Books

Book Review: Watership Down by Richard Adams

I have to be honest I only read Watership Down now as an adult. I grew up watching the movie which left me an everlasting impression as a child. I remember feeling very concerned for all the animals and how they can survive out there beyond the walls of a home without food coming from a store (yes that was my view as a child) and without firefighters or basic understanding how roads and motor vehicles work (others like Alfred J. Kwak left me afraid of roads and their killing power). Nights and days went by me thinking how cruel the world was and how I should welcome all the animals to live with us in our home in my bed surrounded by central heating and just walk away from the fridge. Now after reading the book, those similar urges come back, but instead, I think humans should be locked inside their homes to stop them going out and poisoning the little bunnies and their friends and their habitats.

Watership Down is definitely worth to read. It is cruel, intelligent and heart-warming. Adams sprinkled the book with colorful old-timy legends giving the world and story depth. Along with legends Adams kept genuine facts about rabbits moving along the story, and I loved that. I liked the quotes at the beginning of every chapter wondering how they were ever allowed inside a children’s book. (Not saying that they shouldn’t be there. Enough children’s books are sugarcoated and softened with still containing full violence without consequences and check for reality.) I’m not sure if this book would be allowed to be published today, but it should. Like I said the movie left an everlasting impression on me. Think what this book might have done: how it might have shaped my future actions and even my profession.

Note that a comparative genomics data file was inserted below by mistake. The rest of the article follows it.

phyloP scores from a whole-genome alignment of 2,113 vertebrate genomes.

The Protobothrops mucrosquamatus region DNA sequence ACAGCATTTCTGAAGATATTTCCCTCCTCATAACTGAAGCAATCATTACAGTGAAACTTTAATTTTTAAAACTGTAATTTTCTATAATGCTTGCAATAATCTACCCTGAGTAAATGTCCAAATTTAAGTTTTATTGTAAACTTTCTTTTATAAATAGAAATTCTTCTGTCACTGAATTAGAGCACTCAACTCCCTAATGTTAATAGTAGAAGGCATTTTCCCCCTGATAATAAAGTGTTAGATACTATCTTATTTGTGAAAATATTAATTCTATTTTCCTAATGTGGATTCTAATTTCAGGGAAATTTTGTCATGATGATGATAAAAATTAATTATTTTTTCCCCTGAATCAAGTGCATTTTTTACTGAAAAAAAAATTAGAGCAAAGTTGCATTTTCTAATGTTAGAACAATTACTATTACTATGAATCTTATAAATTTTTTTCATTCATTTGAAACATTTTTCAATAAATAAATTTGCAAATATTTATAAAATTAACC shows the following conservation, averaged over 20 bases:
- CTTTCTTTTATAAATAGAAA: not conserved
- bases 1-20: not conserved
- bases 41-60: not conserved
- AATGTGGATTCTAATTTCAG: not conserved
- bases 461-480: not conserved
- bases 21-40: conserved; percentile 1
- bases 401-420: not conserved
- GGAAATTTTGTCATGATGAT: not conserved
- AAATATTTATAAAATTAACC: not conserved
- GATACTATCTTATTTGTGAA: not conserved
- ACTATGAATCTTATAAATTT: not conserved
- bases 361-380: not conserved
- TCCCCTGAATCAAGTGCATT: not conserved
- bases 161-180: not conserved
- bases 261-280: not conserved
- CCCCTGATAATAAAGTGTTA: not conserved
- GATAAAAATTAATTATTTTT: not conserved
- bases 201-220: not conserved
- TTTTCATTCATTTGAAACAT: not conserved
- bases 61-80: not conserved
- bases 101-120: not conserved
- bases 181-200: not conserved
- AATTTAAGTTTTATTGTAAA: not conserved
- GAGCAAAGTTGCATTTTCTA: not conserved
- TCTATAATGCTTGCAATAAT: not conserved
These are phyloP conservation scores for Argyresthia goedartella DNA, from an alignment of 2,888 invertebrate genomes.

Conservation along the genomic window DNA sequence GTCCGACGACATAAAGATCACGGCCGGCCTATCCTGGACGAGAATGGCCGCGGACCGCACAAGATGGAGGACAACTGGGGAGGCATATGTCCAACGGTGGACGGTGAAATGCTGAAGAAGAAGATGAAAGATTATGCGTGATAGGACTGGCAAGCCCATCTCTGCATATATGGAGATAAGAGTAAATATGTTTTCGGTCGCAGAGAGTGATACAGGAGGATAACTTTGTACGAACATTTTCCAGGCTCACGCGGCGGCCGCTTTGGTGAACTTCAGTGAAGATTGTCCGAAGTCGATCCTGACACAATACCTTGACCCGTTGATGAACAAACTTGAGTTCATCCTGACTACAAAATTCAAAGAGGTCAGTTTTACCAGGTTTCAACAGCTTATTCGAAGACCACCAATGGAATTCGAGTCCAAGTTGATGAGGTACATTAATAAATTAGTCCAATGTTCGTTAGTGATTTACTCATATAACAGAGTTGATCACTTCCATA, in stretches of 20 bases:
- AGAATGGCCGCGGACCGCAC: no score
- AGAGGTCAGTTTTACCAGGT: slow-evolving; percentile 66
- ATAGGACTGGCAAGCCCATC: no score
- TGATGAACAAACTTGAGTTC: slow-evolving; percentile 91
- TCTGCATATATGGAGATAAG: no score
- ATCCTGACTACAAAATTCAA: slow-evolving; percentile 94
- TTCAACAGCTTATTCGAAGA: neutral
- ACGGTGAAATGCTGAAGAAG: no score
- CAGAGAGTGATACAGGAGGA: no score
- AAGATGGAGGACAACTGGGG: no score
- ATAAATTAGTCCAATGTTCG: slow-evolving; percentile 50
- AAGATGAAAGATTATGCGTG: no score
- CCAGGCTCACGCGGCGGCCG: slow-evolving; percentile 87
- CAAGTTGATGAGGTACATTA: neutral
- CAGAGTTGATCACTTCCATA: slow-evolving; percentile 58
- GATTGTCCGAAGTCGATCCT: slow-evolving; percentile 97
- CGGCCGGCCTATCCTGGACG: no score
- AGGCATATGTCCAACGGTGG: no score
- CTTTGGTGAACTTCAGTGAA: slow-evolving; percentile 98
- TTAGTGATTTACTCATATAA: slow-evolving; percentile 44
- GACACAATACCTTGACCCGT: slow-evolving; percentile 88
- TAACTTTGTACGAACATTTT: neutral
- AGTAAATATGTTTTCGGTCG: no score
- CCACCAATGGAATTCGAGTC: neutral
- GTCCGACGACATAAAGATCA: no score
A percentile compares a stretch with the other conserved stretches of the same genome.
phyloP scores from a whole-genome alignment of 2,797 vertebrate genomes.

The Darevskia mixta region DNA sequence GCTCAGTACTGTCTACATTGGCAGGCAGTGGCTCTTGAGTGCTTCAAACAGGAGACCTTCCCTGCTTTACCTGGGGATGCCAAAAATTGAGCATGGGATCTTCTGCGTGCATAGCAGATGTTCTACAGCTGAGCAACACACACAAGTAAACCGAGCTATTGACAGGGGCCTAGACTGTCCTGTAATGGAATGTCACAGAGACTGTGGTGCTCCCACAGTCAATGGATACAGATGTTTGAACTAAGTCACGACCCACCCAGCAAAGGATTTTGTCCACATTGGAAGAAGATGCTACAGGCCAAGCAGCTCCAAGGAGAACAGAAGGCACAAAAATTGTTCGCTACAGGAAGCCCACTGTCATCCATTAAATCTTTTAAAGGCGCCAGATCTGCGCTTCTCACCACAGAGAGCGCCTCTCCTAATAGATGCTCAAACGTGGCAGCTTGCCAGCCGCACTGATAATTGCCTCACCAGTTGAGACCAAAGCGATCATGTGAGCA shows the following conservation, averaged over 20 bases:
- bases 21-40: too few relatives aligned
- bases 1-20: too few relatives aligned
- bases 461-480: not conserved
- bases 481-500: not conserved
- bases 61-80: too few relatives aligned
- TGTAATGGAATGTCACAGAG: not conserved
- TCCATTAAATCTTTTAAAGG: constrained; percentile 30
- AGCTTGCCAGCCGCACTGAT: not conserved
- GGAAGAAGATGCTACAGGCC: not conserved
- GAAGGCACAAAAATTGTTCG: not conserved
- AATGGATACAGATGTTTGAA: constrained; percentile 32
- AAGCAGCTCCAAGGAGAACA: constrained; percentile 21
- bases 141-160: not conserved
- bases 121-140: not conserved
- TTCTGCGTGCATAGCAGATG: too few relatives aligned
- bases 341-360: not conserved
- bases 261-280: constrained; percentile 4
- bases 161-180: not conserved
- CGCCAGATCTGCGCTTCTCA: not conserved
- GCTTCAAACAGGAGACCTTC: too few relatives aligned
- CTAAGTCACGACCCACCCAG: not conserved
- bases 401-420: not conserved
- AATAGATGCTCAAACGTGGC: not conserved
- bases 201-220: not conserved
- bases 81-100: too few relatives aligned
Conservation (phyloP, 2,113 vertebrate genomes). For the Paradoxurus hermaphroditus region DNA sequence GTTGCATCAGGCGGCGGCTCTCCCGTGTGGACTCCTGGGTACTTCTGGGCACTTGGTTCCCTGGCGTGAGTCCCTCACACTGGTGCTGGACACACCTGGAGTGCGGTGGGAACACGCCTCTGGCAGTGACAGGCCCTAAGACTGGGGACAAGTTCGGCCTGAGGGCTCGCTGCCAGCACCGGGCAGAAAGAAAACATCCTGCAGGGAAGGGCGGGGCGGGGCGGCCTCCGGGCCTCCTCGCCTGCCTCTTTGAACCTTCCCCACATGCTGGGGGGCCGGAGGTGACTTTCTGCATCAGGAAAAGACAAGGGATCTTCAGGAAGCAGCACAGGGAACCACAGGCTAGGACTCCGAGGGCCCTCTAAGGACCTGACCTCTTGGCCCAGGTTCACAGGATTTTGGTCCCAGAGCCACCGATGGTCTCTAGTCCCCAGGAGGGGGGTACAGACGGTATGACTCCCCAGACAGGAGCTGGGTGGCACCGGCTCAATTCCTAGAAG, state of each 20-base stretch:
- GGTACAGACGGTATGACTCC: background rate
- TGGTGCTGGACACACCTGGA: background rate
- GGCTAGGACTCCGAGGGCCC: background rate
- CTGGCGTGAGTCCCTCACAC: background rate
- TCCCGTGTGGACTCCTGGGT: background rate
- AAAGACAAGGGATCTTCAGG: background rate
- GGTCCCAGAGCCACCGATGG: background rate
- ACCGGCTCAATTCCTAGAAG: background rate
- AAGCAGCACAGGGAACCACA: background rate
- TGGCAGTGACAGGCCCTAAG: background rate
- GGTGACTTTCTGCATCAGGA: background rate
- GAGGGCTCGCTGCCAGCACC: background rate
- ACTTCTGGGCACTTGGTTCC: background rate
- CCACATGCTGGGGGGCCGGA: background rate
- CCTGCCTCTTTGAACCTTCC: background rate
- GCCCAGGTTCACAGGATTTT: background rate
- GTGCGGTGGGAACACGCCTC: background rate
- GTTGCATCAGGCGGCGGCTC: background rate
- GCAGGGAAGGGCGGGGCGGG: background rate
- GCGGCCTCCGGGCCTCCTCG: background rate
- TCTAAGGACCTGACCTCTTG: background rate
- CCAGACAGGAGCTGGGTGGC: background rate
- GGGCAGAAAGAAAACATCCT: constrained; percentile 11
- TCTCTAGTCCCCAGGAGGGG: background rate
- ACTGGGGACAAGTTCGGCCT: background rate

However, all the praises said. There were times when the reading was tedious as I knew what would happen. Not a surprise there as the book is written for children. But interesting characters kept me turning pages. Another concern I had with the book was the strength of Hazel’s and Fiver’s friendship didn’t stay as strong towards the end as I would have liked. But the central conflict and Adams ability to write about different kind of societies and leadership styles (from hierarchical structures to pampered societies to police state to Hazel’s more equal run society) made up the book’s other failings.

About the criticism the book has received, the lack and narrow roles given to female characters. Yes, it is a shame, but I wouldn’t pass the book because of it. There are so much important elements in it to be read or heard.

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